Beliefnet
Steven Waldman

Apparently, Obama’s line reaching out to “non-believers” in his inaugural has unsettled some Non-non-believers.
Obama “seems to be trying to redefine American culture, which is distinctively Christian,” Bishop E.W. Jackson of the Exodus Faith Ministries in Chesapeake, Va told Melinda Henneberger of AOL. “The overwhelming majority of Americans identify as Christians, and what disturbs me is that he seems to be trying to redefine who we are…. Obviously, Jewish heritage is very much a part of Christianity; the Jewish Bible is part of our Bible. But Hindu, Muslim, and nonbelievers? I don’t think so. We are not a Muslim nation or a nonbelieving nation.”‘
And the Rev. Cecil Blye, pastor of More Grace Ministries Church in Louisville, Ky: “It’s important to understand the heritage of our country, and it’s a Judeo-Christian tradition.’
Where to begin?
First, for all the talk of the Judeo-Christian heritage, let’s remember that the Judeos were not really in the mix. As of the Constitution’s ratification, 11 of the 13 states had rules banning Jews from holding office. In fact, Catholics were no even more loathed. The dominant heritage, and often the official religion, was Protestantism. So if we want to talk about the religious foundations of the country, let’s be accurate, and then assess how we like the sound of it.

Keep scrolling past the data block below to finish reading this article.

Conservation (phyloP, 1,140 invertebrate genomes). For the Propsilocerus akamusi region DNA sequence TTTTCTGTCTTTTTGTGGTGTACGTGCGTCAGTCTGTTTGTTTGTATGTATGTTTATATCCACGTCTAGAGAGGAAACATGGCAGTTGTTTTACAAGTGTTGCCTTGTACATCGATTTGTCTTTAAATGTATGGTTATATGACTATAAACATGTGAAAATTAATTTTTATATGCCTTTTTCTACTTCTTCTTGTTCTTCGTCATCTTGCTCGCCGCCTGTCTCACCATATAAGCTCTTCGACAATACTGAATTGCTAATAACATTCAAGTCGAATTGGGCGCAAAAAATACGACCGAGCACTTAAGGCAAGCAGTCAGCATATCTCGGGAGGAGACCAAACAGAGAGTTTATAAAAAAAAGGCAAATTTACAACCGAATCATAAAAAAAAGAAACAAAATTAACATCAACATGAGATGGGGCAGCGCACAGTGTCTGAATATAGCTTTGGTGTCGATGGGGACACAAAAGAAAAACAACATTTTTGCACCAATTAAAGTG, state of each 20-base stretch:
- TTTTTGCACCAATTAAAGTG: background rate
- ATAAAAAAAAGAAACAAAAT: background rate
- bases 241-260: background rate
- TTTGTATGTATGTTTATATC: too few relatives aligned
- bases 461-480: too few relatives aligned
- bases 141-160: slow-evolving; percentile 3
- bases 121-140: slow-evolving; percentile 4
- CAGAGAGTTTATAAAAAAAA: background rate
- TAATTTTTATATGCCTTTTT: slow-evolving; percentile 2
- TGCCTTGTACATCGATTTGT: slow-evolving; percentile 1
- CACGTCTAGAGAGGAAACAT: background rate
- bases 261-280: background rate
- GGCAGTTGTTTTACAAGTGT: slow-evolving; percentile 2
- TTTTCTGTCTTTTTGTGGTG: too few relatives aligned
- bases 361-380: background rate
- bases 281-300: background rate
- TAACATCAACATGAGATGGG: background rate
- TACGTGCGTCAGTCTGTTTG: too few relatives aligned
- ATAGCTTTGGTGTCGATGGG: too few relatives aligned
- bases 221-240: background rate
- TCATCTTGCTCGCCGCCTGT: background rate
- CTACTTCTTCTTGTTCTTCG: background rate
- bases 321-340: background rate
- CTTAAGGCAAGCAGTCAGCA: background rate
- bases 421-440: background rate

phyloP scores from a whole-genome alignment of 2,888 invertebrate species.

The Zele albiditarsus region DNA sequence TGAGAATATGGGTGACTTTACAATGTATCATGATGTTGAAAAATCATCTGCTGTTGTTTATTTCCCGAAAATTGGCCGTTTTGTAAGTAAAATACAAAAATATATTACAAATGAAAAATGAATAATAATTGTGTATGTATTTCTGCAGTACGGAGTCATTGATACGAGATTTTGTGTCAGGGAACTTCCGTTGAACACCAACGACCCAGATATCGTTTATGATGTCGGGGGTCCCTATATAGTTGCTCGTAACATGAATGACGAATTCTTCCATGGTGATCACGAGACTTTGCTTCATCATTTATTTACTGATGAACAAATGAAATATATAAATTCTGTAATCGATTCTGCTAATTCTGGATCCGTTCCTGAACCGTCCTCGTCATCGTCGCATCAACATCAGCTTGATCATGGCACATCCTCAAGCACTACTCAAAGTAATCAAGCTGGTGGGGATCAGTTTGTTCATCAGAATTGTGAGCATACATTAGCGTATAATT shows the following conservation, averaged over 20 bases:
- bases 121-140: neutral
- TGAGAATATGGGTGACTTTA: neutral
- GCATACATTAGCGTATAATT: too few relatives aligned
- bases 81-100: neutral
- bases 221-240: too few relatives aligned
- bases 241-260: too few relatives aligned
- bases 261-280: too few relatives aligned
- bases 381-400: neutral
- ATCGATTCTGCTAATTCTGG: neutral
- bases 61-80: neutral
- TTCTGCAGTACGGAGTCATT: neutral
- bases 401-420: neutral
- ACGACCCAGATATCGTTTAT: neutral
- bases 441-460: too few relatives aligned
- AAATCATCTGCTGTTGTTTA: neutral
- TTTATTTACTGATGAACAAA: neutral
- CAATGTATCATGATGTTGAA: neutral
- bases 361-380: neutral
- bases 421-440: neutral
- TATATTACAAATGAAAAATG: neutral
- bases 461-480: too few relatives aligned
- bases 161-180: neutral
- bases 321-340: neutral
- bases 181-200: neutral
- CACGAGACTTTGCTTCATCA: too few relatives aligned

Second, the idea that our official tradition is determined by what group constitutes the majority is obviously at odds with the Founders’ notions of religious freedom — for all. “Almighty God hath created the mind free,” Jefferson said — and he meant free to believe or not to believe. And by the way, if majority-rules determines what we call ourselves we’ll need to start saying, “America is a Women’s Nation” since there are more women than men.
Finally, and most important, the Constitution made a point of not saying this was a Christian nation or allowing a religious test for office. In fact, many ministers at the time complained that the Constitution as written seemed to give safe haven to non-believers. But it got ratified anyway.